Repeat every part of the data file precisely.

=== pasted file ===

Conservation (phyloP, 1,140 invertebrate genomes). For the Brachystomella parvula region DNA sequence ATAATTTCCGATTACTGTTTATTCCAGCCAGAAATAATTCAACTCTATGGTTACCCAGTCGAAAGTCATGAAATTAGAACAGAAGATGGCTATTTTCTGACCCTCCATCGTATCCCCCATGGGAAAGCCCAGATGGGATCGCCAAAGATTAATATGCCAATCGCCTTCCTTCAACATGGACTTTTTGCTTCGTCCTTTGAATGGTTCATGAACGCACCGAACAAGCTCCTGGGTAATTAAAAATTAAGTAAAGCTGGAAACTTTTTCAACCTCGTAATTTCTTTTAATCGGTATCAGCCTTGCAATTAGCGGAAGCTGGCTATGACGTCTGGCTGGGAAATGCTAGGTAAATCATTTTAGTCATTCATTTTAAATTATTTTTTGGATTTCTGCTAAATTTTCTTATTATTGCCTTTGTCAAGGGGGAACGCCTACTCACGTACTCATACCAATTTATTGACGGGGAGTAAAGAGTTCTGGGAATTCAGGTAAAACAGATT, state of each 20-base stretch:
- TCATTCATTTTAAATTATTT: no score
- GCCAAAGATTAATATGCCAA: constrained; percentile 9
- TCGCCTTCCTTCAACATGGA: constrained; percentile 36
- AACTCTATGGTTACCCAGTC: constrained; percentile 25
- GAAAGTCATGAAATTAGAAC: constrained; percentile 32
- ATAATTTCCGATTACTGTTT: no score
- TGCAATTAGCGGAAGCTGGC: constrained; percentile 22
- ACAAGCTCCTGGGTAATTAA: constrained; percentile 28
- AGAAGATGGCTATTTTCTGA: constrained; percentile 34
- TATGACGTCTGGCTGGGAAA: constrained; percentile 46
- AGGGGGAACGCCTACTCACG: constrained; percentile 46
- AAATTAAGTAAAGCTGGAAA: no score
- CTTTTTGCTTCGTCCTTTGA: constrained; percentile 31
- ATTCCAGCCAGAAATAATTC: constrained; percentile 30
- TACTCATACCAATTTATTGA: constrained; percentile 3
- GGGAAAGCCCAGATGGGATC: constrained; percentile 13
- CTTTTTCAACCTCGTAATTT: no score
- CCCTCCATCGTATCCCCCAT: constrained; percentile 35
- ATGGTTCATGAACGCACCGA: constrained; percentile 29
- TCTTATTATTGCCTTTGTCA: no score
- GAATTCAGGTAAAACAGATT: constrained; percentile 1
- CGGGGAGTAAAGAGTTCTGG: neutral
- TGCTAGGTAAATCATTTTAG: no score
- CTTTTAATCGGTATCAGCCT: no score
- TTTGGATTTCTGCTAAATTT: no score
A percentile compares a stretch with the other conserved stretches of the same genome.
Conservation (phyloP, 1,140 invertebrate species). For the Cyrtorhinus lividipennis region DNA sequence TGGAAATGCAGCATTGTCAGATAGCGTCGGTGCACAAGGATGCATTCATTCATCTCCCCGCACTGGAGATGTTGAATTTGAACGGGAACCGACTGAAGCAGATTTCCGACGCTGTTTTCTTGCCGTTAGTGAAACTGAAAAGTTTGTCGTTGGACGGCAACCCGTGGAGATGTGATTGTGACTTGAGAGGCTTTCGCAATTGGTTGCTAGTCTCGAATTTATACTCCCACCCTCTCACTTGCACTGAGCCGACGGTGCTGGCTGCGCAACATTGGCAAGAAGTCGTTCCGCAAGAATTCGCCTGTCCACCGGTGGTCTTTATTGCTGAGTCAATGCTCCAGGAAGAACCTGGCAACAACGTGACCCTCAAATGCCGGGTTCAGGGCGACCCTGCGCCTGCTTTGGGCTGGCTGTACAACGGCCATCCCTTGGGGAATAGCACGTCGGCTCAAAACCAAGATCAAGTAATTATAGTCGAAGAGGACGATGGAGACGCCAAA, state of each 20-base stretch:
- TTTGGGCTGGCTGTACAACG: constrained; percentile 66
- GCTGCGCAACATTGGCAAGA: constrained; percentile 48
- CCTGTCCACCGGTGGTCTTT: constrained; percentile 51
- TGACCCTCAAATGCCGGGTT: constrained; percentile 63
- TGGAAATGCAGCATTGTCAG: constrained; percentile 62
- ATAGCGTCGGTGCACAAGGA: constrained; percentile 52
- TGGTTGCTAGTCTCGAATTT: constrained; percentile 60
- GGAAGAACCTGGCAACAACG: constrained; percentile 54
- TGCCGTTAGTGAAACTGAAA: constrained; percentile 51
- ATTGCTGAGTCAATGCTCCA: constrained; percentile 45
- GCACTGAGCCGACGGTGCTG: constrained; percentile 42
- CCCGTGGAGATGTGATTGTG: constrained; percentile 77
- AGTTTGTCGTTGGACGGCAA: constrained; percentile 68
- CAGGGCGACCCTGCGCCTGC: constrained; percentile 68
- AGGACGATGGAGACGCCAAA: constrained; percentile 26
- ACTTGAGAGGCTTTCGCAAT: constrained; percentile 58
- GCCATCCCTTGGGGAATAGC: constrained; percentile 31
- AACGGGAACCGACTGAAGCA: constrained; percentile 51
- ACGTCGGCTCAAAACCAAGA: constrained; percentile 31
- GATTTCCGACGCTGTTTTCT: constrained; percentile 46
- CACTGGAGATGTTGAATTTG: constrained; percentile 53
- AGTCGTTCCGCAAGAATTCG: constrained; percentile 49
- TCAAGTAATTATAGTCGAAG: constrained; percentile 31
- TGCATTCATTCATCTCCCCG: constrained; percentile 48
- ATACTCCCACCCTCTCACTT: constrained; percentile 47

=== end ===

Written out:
Conservation (phyloP, 1,140 invertebrate genomes). For the Brachystomella parvula region DNA sequence ATAATTTCCGATTACTGTTTATTCCAGCCAGAAATAATTCAACTCTATGGTTACCCAGTCGAAAGTCATGAAATTAGAACAGAAGATGGCTATTTTCTGACCCTCCATCGTATCCCCCATGGGAAAGCCCAGATGGGATCGCCAAAGATTAATATGCCAATCGCCTTCCTTCAACATGGACTTTTTGCTTCGTCCTTTGAATGGTTCATGAACGCACCGAACAAGCTCCTGGGTAATTAAAAATTAAGTAAAGCTGGAAACTTTTTCAACCTCGTAATTTCTTTTAATCGGTATCAGCCTTGCAATTAGCGGAAGCTGGCTATGACGTCTGGCTGGGAAATGCTAGGTAAATCATTTTAGTCATTCATTTTAAATTATTTTTTGGATTTCTGCTAAATTTTCTTATTATTGCCTTTGTCAAGGGGGAACGCCTACTCACGTACTCATACCAATTTATTGACGGGGAGTAAAGAGTTCTGGGAATTCAGGTAAAACAGATT, state of each 20-base stretch:
- TCATTCATTTTAAATTATTT: no score
- GCCAAAGATTAATATGCCAA: constrained; percentile 9
- TCGCCTTCCTTCAACATGGA: constrained; percentile 36
- AACTCTATGGTTACCCAGTC: constrained; percentile 25
- GAAAGTCATGAAATTAGAAC: constrained; percentile 32
- ATAATTTCCGATTACTGTTT: no score
- TGCAATTAGCGGAAGCTGGC: constrained; percentile 22
- ACAAGCTCCTGGGTAATTAA: constrained; percentile 28
- AGAAGATGGCTATTTTCTGA: constrained; percentile 34
- TATGACGTCTGGCTGGGAAA: constrained; percentile 46
- AGGGGGAACGCCTACTCACG: constrained; percentile 46
- AAATTAAGTAAAGCTGGAAA: no score
- CTTTTTGCTTCGTCCTTTGA: constrained; percentile 31
- ATTCCAGCCAGAAATAATTC: constrained; percentile 30
- TACTCATACCAATTTATTGA: constrained; percentile 3
- GGGAAAGCCCAGATGGGATC: constrained; percentile 13
- CTTTTTCAACCTCGTAATTT: no score
- CCCTCCATCGTATCCCCCAT: constrained; percentile 35
- ATGGTTCATGAACGCACCGA: constrained; percentile 29
- TCTTATTATTGCCTTTGTCA: no score
- GAATTCAGGTAAAACAGATT: constrained; percentile 1
- CGGGGAGTAAAGAGTTCTGG: neutral
- TGCTAGGTAAATCATTTTAG: no score
- CTTTTAATCGGTATCAGCCT: no score
- TTTGGATTTCTGCTAAATTT: no score
A percentile compares a stretch with the other conserved stretches of the same genome.
Conservation (phyloP, 1,140 invertebrate species). For the Cyrtorhinus lividipennis region DNA sequence TGGAAATGCAGCATTGTCAGATAGCGTCGGTGCACAAGGATGCATTCATTCATCTCCCCGCACTGGAGATGTTGAATTTGAACGGGAACCGACTGAAGCAGATTTCCGACGCTGTTTTCTTGCCGTTAGTGAAACTGAAAAGTTTGTCGTTGGACGGCAACCCGTGGAGATGTGATTGTGACTTGAGAGGCTTTCGCAATTGGTTGCTAGTCTCGAATTTATACTCCCACCCTCTCACTTGCACTGAGCCGACGGTGCTGGCTGCGCAACATTGGCAAGAAGTCGTTCCGCAAGAATTCGCCTGTCCACCGGTGGTCTTTATTGCTGAGTCAATGCTCCAGGAAGAACCTGGCAACAACGTGACCCTCAAATGCCGGGTTCAGGGCGACCCTGCGCCTGCTTTGGGCTGGCTGTACAACGGCCATCCCTTGGGGAATAGCACGTCGGCTCAAAACCAAGATCAAGTAATTATAGTCGAAGAGGACGATGGAGACGCCAAA, state of each 20-base stretch:
- TTTGGGCTGGCTGTACAACG: constrained; percentile 66
- GCTGCGCAACATTGGCAAGA: constrained; percentile 48
- CCTGTCCACCGGTGGTCTTT: constrained; percentile 51
- TGACCCTCAAATGCCGGGTT: constrained; percentile 63
- TGGAAATGCAGCATTGTCAG: constrained; percentile 62
- ATAGCGTCGGTGCACAAGGA: constrained; percentile 52
- TGGTTGCTAGTCTCGAATTT: constrained; percentile 60
- GGAAGAACCTGGCAACAACG: constrained; percentile 54
- TGCCGTTAGTGAAACTGAAA: constrained; percentile 51
- ATTGCTGAGTCAATGCTCCA: constrained; percentile 45
- GCACTGAGCCGACGGTGCTG: constrained; percentile 42
- CCCGTGGAGATGTGATTGTG: constrained; percentile 77
- AGTTTGTCGTTGGACGGCAA: constrained; percentile 68
- CAGGGCGACCCTGCGCCTGC: constrained; percentile 68
- AGGACGATGGAGACGCCAAA: constrained; percentile 26
- ACTTGAGAGGCTTTCGCAAT: constrained; percentile 58
- GCCATCCCTTGGGGAATAGC: constrained; percentile 31
- AACGGGAACCGACTGAAGCA: constrained; percentile 51
- ACGTCGGCTCAAAACCAAGA: constrained; percentile 31
- GATTTCCGACGCTGTTTTCT: constrained; percentile 46
- CACTGGAGATGTTGAATTTG: constrained; percentile 53
- AGTCGTTCCGCAAGAATTCG: constrained; percentile 49
- TCAAGTAATTATAGTCGAAG: constrained; percentile 31
- TGCATTCATTCATCTCCCCG: constrained; percentile 48
- ATACTCCCACCCTCTCACTT: constrained; percentile 47